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Discussion Starter · #1 ·
Here's a little tidbit about what's left of the US Watchmaking Schools. Some are closing down. Why? Maybe the Swiss have invaded and have done as much as possible to discourage people from entering the profession. I'm taking an unpopular stand here, but I think it's worth examining.

I found this write-up on Wikipedia:

The Lititz Watch Technicum is a watchmaking school located in Lititz, Pennsylvania. The school, founded by Rolex in 2001, was created to help make up for the deficiency of skilled watchmakers in the US.
The Technicum offers a two-year, 3000+ hour SAWTA (Swiss American Watchmaker's Training Alliance) curriculum. Tuition is free for the 14 students accepted each year. The students are expected to pay for their tools which, according to the school, currently cost around $6000. The program focuses on micromechanics and watch service with a strong emphasis on chronographs.

What's the Swiss American Watchmaker's Training Alliance? Something I have navigated away from. It's owned by Rolex and if you don't get their AWCI CW21 Certification, you can't buy parts for Rolex watches.

You also have the Watchmakers of Switzerland Training and Education Program. That's essentially two competing organizations WOSTEP and SAWTA.

In my opinion, this is an issue for the folks that regulate Restraint of Trade aka the Justice Department.

I can't buy parts for Rolex watches unless I go through their 2000 hour course and pay for $6000 worth of tools.

Here's something that's hard to digest: I hear that hundreds of applicants have to go through interviews and if the powers-that-be don't say yes, the interviewee is discourage from entering the trade - as in "you haven't got what it takes."

One of the better and oldest schools, the NAWCC School of Horology is gone. (National Association of Watch and Clock Collectors, Inc.) is essentially gone since they have stopped taking applications. This is a significant blow to the industry.

Next, we also lost the school in Minnesota, a WOSTEP school. I found a forum post that gives an opinion as to why:

The Saint Paul College WOSTEP has closed. The instructors there were under pressure by ROLEX to change to SAWTA. The instructors decided to keep WOSTEP and ROLEX pulled there funding of the program. The loss of funding ($200,000 a year) lead the college to close the program. WOSTEP was at one time taught at Lititz and Seattle but Rolex was able to pressure both into switching.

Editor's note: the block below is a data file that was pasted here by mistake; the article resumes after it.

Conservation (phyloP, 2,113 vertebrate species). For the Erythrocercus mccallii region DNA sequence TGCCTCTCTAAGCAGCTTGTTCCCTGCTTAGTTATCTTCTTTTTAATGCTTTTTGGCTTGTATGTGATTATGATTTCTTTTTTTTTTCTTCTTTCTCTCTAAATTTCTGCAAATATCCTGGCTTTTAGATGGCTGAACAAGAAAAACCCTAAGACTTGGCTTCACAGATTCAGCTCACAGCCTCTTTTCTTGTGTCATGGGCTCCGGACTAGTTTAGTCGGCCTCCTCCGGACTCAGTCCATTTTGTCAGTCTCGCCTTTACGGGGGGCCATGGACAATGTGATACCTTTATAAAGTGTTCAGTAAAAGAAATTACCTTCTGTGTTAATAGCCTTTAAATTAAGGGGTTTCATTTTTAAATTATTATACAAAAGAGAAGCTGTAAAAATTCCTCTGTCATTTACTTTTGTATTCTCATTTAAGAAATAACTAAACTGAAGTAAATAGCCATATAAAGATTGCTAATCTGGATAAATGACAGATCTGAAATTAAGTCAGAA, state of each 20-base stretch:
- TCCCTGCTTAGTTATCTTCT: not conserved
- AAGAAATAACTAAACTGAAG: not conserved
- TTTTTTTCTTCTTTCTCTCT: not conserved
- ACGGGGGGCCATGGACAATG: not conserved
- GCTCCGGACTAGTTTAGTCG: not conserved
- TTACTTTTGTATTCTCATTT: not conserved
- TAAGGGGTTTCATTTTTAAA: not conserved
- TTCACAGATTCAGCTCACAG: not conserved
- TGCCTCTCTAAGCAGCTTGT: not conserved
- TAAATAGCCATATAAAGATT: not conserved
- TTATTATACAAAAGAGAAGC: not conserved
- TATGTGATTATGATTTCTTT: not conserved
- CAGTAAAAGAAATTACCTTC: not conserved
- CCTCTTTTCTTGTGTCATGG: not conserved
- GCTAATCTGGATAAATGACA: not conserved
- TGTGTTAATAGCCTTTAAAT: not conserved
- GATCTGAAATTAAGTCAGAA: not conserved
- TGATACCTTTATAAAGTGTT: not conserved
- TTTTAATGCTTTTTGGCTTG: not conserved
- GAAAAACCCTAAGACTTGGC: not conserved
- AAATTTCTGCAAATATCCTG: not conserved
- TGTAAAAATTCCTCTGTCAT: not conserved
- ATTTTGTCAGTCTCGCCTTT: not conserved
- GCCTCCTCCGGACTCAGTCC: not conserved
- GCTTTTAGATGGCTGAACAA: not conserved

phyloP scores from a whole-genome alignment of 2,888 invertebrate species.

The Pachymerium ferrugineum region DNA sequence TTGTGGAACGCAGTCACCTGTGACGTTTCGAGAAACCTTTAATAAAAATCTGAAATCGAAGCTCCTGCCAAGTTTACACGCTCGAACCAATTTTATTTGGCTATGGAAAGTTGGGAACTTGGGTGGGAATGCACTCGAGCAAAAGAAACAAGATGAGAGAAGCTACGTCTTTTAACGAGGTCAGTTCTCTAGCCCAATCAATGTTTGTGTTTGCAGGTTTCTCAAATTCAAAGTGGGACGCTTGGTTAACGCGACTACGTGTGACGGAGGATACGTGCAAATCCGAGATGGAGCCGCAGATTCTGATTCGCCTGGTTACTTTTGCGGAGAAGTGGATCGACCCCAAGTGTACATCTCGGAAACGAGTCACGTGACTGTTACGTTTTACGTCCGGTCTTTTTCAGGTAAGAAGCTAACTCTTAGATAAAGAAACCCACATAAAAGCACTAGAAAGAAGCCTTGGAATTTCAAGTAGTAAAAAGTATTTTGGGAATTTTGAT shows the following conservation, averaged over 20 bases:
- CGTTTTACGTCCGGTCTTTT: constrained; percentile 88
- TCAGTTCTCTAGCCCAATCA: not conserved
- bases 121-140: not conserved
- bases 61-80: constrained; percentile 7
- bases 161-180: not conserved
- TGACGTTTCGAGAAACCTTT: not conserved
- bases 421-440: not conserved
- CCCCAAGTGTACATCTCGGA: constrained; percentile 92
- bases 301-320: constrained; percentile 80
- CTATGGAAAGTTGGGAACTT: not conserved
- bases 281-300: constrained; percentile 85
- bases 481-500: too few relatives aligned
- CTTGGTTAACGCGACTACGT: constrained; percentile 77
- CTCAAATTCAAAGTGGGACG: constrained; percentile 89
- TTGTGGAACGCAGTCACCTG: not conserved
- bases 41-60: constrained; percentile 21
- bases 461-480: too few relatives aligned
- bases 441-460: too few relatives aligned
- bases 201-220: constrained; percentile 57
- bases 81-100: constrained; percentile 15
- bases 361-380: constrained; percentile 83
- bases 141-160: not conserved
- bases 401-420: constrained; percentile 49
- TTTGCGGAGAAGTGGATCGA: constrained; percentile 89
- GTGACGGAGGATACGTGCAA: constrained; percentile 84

Who is Left?

Here's the list:

Bishop State Community College
Southwest Campus
925 Dauphin Island Pkwy.
Mobile, AL 36605

Gem City College
School of Horology
7th and State Street
Quincy, IL 62301

Lititz Watch Technicum
1 Wynfield Drive
Lititz, PA 17543

N.G. Hayek Watchmaking School
5301 Blue Lagoon Drive, Suite 610
Miami, FL 33126

North American Institute of Swiss Watchmaking
15100 Trinity Blvd. #300
Fort Worth, TX 76155

North Seattle Community College
Horology Department
9600 College Way North
Seattle, WA 98103

OSU Institute of Technology
Watchmaking & Microtechnology
1801 E. 4th Street DWRTC #235
Okmulgee, OK 74447

Texas Institute of Jewelry Technology
Horology Department
2400 Clarksville Street
Paris, TX 75460

Which one isn't a 2000 hour Swiss-American school?

The last on the list. That's it. With so much business out there, you would think that the rejects from the Swiss schools would jump at the chance to enter The Texas Institute of Jewelry and Horology in an inexpensive place to live like Paris, Texas. A student can finish in 14 months. The cost? $1300 for tools and about $1500 for each of the four semesters. What do you learn? Watchmaking.

53 Posts
Interesting info, I was curious recently about where one would go to learn watch making but I didn't end up researching it. As someone who is already biased against Rolex for various reasons, this only adds to my issues with that company.

5 Posts
I'm fairly new to mechanical watches, but it seems like the more I read about Rolex, the less I want to own one of their watches. (as if I could afford to drop that much on a watch to begin with, but that's beside the point!) it seems like they are the bully on the playground that everyone's afraid of, and that maybe they like it that way. Plus, most of their watches look exactly like they did 50 years ago, and they still cost as
much as they do. I think one forum poster put it perfectly when he summed up his thoughts on Rolex: "It's a great $800 watch that people spend $3000 on."

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